Dun an Sticir

Dun an Sticir, North Uist, Outer Hebrides







Dun an Sticir is located on a small island in Loch an Sticir on the east side of the B893 road, where you can park with consideration with a short walk across the ancient causeways.

The name Dun an Sticir is derived from "dun", which means "fortress", and "sticir" which means "skulker". Thus Dun an Sticir means Fort Skulker.

Dun an Sticir is a place i have wanted to explore since researching the history of Castle Uisdean on Skye and its rebellious clan leader Hugh MacDonald, who was forced to escape to and hide out in this ancient stronghold, until he was eventually captured and taken away for execution.

The Dun can only be accessed by a series of stepping stones that make up the multiple causeways to the small island, across the mirror like waters that form the primary defence of this fortress. Like other ancient fortications, it was still used periodically as late as the medieval period.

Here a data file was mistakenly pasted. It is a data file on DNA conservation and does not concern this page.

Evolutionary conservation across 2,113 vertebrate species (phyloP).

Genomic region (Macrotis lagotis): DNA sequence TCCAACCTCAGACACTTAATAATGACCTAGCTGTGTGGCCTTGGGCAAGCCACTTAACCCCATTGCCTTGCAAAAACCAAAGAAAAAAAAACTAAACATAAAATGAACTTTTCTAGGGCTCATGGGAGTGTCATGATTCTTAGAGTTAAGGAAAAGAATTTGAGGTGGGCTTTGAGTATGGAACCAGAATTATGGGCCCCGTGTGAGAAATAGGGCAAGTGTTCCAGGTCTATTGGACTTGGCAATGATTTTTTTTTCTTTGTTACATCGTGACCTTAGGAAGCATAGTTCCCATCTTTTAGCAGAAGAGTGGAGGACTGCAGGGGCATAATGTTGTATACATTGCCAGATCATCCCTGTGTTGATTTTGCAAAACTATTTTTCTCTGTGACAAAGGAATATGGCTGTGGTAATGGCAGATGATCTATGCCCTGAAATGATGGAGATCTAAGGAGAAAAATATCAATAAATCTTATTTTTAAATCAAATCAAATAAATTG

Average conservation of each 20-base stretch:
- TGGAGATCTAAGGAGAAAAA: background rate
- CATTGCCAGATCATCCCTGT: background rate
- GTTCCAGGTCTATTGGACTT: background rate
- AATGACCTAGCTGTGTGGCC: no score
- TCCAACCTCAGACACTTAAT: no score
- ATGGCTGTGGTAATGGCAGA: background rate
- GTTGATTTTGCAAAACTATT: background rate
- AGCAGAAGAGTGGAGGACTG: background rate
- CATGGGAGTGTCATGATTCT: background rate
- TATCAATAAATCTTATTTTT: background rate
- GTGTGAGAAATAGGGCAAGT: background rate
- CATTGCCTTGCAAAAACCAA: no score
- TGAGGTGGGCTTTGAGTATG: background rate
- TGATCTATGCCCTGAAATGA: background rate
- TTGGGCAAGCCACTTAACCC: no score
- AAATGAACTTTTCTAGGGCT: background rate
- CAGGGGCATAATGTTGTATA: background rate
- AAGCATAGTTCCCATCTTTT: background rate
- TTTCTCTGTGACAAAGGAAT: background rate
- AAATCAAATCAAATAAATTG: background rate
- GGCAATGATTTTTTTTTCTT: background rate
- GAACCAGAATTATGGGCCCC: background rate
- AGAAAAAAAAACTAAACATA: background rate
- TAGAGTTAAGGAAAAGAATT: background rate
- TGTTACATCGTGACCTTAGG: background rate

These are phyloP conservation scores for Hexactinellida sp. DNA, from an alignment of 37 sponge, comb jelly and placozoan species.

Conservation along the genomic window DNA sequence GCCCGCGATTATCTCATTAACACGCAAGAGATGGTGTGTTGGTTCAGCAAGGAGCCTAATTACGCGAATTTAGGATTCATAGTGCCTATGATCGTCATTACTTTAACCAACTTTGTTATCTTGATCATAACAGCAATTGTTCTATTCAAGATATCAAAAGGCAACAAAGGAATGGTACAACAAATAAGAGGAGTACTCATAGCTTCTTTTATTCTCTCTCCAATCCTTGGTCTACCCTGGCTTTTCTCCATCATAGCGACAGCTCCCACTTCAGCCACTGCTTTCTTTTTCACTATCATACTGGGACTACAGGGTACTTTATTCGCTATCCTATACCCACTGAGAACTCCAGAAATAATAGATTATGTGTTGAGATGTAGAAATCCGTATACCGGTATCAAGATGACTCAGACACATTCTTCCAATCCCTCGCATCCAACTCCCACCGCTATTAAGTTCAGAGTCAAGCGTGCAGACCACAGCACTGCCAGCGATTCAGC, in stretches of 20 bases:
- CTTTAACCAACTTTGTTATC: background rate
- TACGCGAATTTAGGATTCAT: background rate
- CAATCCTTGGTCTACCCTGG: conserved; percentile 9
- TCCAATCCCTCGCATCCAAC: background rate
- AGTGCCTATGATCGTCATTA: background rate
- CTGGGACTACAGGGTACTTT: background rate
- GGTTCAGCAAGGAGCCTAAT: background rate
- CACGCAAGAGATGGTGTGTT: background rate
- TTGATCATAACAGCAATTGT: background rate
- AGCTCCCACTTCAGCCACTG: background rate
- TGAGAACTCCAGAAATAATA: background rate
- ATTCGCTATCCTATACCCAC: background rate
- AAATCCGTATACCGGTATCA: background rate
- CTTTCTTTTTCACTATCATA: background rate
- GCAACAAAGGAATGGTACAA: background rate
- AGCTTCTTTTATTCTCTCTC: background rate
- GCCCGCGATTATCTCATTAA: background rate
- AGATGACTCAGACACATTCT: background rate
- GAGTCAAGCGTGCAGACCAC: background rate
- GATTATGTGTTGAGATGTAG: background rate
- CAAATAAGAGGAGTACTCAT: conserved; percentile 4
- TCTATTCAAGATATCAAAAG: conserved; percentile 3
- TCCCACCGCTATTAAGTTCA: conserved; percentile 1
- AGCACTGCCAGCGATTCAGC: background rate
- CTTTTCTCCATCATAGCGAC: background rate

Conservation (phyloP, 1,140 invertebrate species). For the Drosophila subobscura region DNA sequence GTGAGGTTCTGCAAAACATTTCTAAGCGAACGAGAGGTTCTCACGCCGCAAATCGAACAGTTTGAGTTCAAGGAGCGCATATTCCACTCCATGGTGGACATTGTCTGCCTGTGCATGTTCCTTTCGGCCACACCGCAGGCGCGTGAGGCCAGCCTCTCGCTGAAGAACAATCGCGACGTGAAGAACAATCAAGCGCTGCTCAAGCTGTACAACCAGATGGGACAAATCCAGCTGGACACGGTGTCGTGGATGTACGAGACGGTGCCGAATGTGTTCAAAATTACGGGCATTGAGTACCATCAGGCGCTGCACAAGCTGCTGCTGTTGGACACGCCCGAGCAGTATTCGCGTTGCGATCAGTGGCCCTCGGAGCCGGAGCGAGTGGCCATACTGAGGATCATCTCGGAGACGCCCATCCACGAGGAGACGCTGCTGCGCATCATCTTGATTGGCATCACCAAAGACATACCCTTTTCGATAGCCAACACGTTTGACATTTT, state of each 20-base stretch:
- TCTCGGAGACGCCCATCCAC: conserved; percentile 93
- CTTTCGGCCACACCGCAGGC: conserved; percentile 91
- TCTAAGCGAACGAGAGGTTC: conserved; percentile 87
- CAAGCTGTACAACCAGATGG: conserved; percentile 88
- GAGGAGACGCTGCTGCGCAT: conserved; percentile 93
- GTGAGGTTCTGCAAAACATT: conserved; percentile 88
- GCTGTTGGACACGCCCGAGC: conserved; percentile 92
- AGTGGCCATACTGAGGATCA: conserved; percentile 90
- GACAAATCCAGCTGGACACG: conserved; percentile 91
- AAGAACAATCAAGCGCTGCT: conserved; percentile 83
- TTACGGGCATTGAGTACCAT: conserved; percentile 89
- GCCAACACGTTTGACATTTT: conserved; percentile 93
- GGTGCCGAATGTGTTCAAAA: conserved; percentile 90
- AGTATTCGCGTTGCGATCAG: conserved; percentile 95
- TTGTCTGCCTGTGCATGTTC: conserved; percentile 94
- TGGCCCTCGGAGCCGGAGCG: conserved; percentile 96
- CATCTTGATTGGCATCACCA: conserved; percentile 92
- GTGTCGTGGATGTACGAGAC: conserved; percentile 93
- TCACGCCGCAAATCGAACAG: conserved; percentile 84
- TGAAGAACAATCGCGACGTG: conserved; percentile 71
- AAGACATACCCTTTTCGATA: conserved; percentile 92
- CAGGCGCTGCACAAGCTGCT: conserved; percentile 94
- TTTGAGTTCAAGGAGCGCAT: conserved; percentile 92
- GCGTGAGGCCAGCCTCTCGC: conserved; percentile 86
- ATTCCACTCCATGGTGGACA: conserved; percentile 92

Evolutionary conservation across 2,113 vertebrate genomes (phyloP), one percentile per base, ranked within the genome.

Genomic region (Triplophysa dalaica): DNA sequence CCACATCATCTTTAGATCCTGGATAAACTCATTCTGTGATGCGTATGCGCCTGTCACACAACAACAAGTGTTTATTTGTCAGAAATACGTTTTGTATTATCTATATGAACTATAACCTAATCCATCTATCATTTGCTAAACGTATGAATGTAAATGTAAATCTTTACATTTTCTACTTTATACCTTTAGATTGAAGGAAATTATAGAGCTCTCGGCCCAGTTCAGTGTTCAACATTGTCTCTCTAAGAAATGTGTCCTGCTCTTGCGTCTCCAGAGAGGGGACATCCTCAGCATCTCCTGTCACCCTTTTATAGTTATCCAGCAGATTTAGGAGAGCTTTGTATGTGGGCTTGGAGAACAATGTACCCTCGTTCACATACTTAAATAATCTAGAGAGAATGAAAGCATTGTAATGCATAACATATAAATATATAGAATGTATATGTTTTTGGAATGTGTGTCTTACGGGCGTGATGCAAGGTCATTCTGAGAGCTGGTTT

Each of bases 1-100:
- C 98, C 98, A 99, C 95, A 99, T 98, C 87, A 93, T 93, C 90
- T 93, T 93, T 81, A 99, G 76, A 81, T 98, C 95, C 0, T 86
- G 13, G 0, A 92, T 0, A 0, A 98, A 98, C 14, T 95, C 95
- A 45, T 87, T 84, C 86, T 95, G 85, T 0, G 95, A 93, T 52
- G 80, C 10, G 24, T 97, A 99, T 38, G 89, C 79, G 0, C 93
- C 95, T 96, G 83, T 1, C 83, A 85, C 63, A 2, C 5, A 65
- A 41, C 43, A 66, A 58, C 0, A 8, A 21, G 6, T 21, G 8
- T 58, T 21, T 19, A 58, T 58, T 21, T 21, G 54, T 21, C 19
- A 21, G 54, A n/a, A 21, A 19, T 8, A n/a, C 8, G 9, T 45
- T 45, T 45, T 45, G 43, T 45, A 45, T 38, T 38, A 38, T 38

The dun is not as in a good state of repair as other ancient brochs and duns we have visited, with much of the internal area covered by its stones now much overgrown. However, for me this has to be the most enjoyable and stunning locations to explore, especially at sunset which gives the whole site an air of mystery and feeling of isolation. The only trouble with this, is that during sunset the midges do start to come out in force!

This Iron Age broch was build and first occupied sometime between 2,000 and 2,500 years ago, a great circular drystone tower house was built, which functioned as a well-defended family residence, and as a conspicuous demonstration of power. The walls were 3.5 metres thick walls, within which were chambers and galleries, but the only opening to the outside world was a single small doorway. The causeways were narrower than they are today, and may have included a "rocking stone", which could alert the occupants of the broch to the approach of unwelcome visitors.